Sally Field is back on Broadway in a new revival of "The Glass Menagerie," which opens at the Belasco Theatre on Thursday night. NY1's Roma Torre has her review.

It's strange to see "The Glass Menagerie" returning to Broadway so soon after the stunning revival less than four years ago. But here we are again. This time, Sam Gold is in the director's chair imposing a bizarre conceptual take on the great memory play that, despite some strong performances, may be best left forgotten.

The Playbill cover is a tip-off that this is not your grandmother's "Glass Menagerie." Sally Field as the iconic mama bear Amanda Wingfield is sitting at a folding table in what appears to be rehearsal garb. And true to form, the stage is stripped bare right down to the back brick wall. The cast is in contemporary attire, and despite references to the characters' southern roots and St. Louis setting, there's no particular accent to speak of.

Of course, Tennessee Williams did not intend the play to be all that realistic.  It famously begins with Tom, the author's alter ego, saying "I give you truth in the pleasant disguise of illusion." So there's wide room for interpretation.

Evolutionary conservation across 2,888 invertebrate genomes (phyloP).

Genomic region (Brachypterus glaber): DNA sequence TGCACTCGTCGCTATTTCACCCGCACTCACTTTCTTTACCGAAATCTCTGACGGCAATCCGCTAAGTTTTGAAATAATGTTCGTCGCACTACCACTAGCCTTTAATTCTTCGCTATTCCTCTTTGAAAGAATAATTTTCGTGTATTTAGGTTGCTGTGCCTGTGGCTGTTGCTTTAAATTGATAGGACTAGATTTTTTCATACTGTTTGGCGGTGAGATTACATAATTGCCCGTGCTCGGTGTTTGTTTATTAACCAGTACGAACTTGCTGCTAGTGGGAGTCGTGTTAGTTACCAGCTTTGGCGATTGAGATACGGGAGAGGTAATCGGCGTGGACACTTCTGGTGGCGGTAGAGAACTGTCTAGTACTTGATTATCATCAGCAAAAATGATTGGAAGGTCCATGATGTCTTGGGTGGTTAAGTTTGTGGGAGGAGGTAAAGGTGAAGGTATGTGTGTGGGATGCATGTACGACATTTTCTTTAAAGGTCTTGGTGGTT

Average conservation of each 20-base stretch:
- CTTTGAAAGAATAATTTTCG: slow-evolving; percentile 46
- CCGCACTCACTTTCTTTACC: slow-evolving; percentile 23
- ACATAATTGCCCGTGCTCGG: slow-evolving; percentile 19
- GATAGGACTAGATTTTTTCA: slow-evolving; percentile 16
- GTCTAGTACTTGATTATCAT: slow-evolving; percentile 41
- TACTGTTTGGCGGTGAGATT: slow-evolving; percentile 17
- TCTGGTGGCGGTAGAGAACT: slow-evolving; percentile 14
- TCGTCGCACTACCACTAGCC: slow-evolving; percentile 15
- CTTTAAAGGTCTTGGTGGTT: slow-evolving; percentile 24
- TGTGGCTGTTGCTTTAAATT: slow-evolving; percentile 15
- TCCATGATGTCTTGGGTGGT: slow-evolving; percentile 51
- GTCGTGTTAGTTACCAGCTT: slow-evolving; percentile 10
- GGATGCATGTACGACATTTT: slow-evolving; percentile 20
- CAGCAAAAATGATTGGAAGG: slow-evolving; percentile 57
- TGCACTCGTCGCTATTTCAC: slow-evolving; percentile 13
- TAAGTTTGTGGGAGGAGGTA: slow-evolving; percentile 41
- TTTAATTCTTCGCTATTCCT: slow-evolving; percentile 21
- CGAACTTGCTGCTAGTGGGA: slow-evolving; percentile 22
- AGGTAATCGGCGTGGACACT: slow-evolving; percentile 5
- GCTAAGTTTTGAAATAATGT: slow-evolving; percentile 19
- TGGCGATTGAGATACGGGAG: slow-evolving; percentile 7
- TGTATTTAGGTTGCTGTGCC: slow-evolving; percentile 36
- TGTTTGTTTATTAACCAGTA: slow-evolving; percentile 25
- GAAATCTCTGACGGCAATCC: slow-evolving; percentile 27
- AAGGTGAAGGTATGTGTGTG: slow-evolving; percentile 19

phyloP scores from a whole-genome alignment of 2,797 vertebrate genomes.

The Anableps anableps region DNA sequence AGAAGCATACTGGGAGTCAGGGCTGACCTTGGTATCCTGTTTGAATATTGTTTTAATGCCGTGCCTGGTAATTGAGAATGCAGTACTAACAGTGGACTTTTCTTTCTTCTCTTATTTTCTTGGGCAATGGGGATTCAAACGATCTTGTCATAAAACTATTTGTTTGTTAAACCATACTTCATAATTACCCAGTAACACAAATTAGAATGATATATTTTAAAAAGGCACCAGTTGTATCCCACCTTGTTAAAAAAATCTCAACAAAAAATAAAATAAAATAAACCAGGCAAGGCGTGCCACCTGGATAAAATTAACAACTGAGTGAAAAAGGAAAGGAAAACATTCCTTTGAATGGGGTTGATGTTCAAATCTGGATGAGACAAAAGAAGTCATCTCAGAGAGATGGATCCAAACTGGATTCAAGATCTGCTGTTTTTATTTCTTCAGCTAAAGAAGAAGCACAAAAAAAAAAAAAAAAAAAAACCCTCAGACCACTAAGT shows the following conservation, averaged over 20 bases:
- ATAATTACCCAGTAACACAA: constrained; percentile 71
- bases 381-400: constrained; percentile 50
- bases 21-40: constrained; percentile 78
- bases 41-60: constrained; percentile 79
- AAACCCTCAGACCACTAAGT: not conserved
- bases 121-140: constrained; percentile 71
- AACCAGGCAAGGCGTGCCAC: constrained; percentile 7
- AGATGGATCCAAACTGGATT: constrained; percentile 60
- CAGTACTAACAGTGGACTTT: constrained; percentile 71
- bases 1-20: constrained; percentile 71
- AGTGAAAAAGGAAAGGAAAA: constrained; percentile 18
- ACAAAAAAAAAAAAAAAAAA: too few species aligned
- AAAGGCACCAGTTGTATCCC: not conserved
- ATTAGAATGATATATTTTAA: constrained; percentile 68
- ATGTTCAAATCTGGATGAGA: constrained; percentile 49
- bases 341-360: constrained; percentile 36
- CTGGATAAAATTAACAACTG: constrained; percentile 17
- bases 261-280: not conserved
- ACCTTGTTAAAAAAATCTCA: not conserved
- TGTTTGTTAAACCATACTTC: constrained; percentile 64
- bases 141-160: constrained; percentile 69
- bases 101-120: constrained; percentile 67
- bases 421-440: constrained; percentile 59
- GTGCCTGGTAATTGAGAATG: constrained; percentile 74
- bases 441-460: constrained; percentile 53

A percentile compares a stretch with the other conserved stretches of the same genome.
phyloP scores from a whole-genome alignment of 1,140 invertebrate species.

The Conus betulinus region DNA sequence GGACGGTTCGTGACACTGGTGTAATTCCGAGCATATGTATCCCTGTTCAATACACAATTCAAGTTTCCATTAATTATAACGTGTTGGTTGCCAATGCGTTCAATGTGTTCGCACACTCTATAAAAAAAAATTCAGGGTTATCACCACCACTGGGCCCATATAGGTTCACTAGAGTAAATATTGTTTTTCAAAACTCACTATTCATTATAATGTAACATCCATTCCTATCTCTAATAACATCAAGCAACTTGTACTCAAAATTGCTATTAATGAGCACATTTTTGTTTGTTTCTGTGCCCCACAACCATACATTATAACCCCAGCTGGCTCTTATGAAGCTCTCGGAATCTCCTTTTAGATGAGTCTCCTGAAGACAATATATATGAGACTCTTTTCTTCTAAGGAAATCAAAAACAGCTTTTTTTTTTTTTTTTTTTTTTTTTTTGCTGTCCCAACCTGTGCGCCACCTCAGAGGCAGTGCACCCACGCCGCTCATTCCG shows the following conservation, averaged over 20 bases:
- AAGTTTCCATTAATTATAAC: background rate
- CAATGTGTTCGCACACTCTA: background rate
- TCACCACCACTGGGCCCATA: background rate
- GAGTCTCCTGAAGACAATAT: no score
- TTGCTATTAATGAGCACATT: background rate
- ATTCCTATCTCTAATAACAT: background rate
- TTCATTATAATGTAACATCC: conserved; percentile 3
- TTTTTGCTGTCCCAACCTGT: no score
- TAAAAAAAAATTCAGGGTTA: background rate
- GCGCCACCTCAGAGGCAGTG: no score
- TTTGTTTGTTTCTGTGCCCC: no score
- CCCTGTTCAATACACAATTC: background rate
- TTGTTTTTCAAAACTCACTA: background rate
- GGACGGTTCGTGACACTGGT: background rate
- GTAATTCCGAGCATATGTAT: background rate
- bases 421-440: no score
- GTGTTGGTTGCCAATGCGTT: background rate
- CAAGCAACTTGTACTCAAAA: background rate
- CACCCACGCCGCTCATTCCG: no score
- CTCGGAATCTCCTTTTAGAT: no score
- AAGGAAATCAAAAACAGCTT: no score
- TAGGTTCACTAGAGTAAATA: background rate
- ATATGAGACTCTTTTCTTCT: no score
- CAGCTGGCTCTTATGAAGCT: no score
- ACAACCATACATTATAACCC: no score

But what Gold has devised is quite confounding. Part of the problem is that his directorial decisions are so radical in some cases they take the audience out of the play's poetic reverie. The decision to cast a young disabled actress to play the painfully shy Laura puts the emphasis on the character's physical handicap, when in fact it's Laura's extreme insecurities that make her life tragic. And the play's text refers to her "walking," but that makes no sense as presented here. 

The production's selective reality seems curiously random. House lights remain on well into the early scenes; props are visibly stashed on a cart. And Sally Field looks about the same age as the silver-haired Joe Mantello playing her son, a character who by the way is supposed to be younger than Laura, played by 20-something Madison Ferris.

Individually, Field, Mantello and Finn Wittrock as the Gentleman Caller do excellent work, but stylistically the cast doesn't mesh all that well. I can only imagine what they could have done in a more coherent production.

I applaud any director's efforts to reimagine the classics, but this production never got beyond the experimental stage, and should have been left in the rehearsal room.